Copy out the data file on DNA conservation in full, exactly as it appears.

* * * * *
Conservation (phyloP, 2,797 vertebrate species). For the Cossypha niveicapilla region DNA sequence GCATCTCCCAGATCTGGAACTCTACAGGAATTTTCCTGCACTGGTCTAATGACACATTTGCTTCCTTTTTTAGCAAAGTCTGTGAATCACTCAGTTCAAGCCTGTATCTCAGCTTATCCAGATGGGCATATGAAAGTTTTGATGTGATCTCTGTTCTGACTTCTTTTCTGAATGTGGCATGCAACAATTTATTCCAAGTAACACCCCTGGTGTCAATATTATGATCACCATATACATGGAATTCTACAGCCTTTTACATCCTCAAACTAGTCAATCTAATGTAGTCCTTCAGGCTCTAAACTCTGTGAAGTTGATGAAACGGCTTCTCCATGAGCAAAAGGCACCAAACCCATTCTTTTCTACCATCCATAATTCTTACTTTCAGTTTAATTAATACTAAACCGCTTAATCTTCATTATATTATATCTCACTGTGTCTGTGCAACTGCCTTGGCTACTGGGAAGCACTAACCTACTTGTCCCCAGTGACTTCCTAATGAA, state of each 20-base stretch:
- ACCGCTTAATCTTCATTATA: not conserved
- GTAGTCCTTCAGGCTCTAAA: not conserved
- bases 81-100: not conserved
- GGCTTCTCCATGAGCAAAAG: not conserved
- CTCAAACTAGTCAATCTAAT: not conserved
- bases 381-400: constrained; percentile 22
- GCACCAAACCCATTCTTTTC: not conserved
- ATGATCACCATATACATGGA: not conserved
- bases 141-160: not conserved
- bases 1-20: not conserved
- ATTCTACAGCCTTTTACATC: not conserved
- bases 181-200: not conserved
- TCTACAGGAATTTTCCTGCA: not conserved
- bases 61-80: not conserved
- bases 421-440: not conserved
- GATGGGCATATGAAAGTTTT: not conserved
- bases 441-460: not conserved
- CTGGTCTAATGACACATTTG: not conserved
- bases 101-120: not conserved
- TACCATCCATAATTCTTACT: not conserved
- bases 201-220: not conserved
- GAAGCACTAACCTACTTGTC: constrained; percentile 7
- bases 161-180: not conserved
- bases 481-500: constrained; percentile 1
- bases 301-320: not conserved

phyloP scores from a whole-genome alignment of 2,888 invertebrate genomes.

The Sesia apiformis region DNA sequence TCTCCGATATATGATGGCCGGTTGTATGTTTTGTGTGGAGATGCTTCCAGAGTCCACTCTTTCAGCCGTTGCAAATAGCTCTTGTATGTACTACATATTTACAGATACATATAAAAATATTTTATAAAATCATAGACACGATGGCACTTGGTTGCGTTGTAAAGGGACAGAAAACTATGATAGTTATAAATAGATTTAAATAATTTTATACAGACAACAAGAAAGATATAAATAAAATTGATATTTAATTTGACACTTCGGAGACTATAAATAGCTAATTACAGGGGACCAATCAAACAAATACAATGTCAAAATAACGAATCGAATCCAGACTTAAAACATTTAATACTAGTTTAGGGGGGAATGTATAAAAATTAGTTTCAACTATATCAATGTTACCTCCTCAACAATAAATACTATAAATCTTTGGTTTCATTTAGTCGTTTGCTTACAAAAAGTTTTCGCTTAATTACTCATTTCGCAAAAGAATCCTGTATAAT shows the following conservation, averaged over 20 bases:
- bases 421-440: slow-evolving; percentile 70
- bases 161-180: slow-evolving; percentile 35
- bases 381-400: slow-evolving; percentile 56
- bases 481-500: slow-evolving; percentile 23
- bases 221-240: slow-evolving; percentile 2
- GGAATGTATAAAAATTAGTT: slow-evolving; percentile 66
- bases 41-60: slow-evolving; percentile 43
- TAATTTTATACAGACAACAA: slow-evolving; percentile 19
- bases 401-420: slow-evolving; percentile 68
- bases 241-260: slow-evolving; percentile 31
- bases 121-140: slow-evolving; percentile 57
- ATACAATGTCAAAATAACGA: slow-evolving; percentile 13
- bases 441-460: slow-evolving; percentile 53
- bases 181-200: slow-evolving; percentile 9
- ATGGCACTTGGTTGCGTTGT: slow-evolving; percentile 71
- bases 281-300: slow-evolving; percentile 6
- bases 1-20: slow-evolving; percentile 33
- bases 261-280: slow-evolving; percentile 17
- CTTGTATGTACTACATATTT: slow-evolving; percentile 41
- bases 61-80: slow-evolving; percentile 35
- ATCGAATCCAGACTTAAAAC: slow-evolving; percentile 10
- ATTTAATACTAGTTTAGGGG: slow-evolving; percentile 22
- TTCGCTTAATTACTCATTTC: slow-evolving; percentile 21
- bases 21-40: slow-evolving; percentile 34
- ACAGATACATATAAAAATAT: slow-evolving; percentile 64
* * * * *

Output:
Conservation (phyloP, 2,797 vertebrate species). For the Cossypha niveicapilla region DNA sequence GCATCTCCCAGATCTGGAACTCTACAGGAATTTTCCTGCACTGGTCTAATGACACATTTGCTTCCTTTTTTAGCAAAGTCTGTGAATCACTCAGTTCAAGCCTGTATCTCAGCTTATCCAGATGGGCATATGAAAGTTTTGATGTGATCTCTGTTCTGACTTCTTTTCTGAATGTGGCATGCAACAATTTATTCCAAGTAACACCCCTGGTGTCAATATTATGATCACCATATACATGGAATTCTACAGCCTTTTACATCCTCAAACTAGTCAATCTAATGTAGTCCTTCAGGCTCTAAACTCTGTGAAGTTGATGAAACGGCTTCTCCATGAGCAAAAGGCACCAAACCCATTCTTTTCTACCATCCATAATTCTTACTTTCAGTTTAATTAATACTAAACCGCTTAATCTTCATTATATTATATCTCACTGTGTCTGTGCAACTGCCTTGGCTACTGGGAAGCACTAACCTACTTGTCCCCAGTGACTTCCTAATGAA, state of each 20-base stretch:
- ACCGCTTAATCTTCATTATA: not conserved
- GTAGTCCTTCAGGCTCTAAA: not conserved
- bases 81-100: not conserved
- GGCTTCTCCATGAGCAAAAG: not conserved
- CTCAAACTAGTCAATCTAAT: not conserved
- bases 381-400: constrained; percentile 22
- GCACCAAACCCATTCTTTTC: not conserved
- ATGATCACCATATACATGGA: not conserved
- bases 141-160: not conserved
- bases 1-20: not conserved
- ATTCTACAGCCTTTTACATC: not conserved
- bases 181-200: not conserved
- TCTACAGGAATTTTCCTGCA: not conserved
- bases 61-80: not conserved
- bases 421-440: not conserved
- GATGGGCATATGAAAGTTTT: not conserved
- bases 441-460: not conserved
- CTGGTCTAATGACACATTTG: not conserved
- bases 101-120: not conserved
- TACCATCCATAATTCTTACT: not conserved
- bases 201-220: not conserved
- GAAGCACTAACCTACTTGTC: constrained; percentile 7
- bases 161-180: not conserved
- bases 481-500: constrained; percentile 1
- bases 301-320: not conserved

phyloP scores from a whole-genome alignment of 2,888 invertebrate genomes.

The Sesia apiformis region DNA sequence TCTCCGATATATGATGGCCGGTTGTATGTTTTGTGTGGAGATGCTTCCAGAGTCCACTCTTTCAGCCGTTGCAAATAGCTCTTGTATGTACTACATATTTACAGATACATATAAAAATATTTTATAAAATCATAGACACGATGGCACTTGGTTGCGTTGTAAAGGGACAGAAAACTATGATAGTTATAAATAGATTTAAATAATTTTATACAGACAACAAGAAAGATATAAATAAAATTGATATTTAATTTGACACTTCGGAGACTATAAATAGCTAATTACAGGGGACCAATCAAACAAATACAATGTCAAAATAACGAATCGAATCCAGACTTAAAACATTTAATACTAGTTTAGGGGGGAATGTATAAAAATTAGTTTCAACTATATCAATGTTACCTCCTCAACAATAAATACTATAAATCTTTGGTTTCATTTAGTCGTTTGCTTACAAAAAGTTTTCGCTTAATTACTCATTTCGCAAAAGAATCCTGTATAAT shows the following conservation, averaged over 20 bases:
- bases 421-440: slow-evolving; percentile 70
- bases 161-180: slow-evolving; percentile 35
- bases 381-400: slow-evolving; percentile 56
- bases 481-500: slow-evolving; percentile 23
- bases 221-240: slow-evolving; percentile 2
- GGAATGTATAAAAATTAGTT: slow-evolving; percentile 66
- bases 41-60: slow-evolving; percentile 43
- TAATTTTATACAGACAACAA: slow-evolving; percentile 19
- bases 401-420: slow-evolving; percentile 68
- bases 241-260: slow-evolving; percentile 31
- bases 121-140: slow-evolving; percentile 57
- ATACAATGTCAAAATAACGA: slow-evolving; percentile 13
- bases 441-460: slow-evolving; percentile 53
- bases 181-200: slow-evolving; percentile 9
- ATGGCACTTGGTTGCGTTGT: slow-evolving; percentile 71
- bases 281-300: slow-evolving; percentile 6
- bases 1-20: slow-evolving; percentile 33
- bases 261-280: slow-evolving; percentile 17
- CTTGTATGTACTACATATTT: slow-evolving; percentile 41
- bases 61-80: slow-evolving; percentile 35
- ATCGAATCCAGACTTAAAAC: slow-evolving; percentile 10
- ATTTAATACTAGTTTAGGGG: slow-evolving; percentile 22
- TTCGCTTAATTACTCATTTC: slow-evolving; percentile 21
- bases 21-40: slow-evolving; percentile 34
- ACAGATACATATAAAAATAT: slow-evolving; percentile 64